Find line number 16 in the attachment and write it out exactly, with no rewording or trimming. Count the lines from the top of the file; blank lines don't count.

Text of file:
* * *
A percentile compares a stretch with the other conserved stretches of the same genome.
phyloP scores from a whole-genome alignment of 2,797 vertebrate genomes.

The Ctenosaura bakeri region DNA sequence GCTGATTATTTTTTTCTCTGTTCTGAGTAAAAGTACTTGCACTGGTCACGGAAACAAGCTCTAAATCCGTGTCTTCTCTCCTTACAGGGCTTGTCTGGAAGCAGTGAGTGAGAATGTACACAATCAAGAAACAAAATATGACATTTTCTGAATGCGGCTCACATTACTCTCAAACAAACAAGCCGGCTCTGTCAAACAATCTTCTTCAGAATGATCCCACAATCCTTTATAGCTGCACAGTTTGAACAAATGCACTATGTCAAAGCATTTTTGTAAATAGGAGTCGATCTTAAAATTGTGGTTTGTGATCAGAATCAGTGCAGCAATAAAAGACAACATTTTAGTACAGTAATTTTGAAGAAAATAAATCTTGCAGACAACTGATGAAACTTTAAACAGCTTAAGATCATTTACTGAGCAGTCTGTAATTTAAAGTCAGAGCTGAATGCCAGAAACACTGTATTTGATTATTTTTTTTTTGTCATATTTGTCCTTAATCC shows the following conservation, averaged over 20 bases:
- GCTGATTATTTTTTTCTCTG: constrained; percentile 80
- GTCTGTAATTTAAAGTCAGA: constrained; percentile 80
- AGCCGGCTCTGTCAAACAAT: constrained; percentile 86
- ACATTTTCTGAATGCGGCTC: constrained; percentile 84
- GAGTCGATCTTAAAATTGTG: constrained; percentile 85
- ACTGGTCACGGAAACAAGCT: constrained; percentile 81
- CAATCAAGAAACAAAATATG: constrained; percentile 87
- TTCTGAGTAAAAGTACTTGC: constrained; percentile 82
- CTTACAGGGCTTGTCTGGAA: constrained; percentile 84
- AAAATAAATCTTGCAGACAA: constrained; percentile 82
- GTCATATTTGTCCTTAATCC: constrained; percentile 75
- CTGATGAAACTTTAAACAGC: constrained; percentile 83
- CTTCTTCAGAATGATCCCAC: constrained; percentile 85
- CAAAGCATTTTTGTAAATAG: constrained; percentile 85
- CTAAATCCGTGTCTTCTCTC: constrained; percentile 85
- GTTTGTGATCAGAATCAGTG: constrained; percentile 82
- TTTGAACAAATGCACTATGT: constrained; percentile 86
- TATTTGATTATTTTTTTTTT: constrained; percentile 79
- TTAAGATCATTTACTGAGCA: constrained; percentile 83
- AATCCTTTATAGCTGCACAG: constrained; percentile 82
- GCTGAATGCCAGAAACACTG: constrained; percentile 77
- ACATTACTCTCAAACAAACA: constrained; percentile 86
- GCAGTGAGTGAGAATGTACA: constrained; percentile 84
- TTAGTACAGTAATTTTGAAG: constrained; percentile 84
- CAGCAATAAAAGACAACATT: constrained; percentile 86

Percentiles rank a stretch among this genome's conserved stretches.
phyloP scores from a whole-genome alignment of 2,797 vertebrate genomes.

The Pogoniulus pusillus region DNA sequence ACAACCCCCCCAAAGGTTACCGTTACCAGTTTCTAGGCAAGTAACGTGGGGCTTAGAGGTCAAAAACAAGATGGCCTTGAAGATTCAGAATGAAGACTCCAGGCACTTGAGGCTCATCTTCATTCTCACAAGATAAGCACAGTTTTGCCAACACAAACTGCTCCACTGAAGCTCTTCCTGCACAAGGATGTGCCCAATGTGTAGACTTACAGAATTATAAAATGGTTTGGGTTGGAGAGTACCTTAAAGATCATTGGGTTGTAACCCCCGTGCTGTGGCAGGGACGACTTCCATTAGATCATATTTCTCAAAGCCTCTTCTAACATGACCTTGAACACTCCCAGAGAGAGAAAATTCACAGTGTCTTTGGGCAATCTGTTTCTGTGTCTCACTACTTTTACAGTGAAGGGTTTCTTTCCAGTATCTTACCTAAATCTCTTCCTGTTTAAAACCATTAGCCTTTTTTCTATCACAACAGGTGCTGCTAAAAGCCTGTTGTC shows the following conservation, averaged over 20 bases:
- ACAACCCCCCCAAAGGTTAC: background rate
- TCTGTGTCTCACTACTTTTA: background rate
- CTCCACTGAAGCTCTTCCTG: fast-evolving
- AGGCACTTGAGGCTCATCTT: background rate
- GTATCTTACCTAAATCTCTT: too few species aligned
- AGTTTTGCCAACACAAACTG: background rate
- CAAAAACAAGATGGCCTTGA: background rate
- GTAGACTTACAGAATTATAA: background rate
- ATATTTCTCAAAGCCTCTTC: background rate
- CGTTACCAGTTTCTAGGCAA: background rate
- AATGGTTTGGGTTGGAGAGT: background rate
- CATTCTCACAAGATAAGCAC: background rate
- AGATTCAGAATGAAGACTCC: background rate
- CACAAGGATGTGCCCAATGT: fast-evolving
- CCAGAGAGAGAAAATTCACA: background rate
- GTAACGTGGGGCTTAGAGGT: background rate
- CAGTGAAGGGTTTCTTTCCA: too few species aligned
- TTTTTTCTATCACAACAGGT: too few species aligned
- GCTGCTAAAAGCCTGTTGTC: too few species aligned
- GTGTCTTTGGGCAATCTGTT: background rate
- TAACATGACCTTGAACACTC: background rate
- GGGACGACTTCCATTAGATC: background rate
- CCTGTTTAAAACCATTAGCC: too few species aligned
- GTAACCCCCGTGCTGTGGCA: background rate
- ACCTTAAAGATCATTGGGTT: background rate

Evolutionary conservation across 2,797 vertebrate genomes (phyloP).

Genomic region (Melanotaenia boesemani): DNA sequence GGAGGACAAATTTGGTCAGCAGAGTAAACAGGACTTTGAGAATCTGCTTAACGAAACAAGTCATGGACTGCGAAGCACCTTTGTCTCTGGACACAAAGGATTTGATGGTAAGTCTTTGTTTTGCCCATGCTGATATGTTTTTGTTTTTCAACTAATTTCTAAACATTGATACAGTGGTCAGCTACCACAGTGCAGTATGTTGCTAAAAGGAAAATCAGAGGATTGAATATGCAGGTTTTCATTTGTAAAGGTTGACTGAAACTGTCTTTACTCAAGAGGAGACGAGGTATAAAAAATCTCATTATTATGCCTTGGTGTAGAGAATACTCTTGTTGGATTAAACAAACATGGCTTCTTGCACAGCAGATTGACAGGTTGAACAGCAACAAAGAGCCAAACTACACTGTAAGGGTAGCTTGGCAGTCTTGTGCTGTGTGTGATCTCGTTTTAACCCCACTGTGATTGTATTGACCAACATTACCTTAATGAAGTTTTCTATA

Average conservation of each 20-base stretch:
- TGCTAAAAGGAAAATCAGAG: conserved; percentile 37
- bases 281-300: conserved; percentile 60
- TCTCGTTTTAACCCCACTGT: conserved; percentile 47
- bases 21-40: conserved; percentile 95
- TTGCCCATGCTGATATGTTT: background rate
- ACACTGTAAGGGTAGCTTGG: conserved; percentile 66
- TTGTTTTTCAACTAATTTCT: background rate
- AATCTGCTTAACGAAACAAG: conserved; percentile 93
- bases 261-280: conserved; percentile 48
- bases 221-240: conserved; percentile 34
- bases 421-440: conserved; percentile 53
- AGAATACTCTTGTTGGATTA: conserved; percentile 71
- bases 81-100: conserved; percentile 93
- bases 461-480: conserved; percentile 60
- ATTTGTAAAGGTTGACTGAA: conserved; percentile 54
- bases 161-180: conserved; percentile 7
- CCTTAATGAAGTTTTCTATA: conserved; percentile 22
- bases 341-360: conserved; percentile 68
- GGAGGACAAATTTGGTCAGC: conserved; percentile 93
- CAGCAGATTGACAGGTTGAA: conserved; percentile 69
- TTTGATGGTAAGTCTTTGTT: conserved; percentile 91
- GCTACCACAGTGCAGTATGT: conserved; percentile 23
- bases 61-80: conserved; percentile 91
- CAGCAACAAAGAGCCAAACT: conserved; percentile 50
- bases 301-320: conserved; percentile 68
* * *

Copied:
- CTTCTTCAGAATGATCCCAC: constrained; percentile 85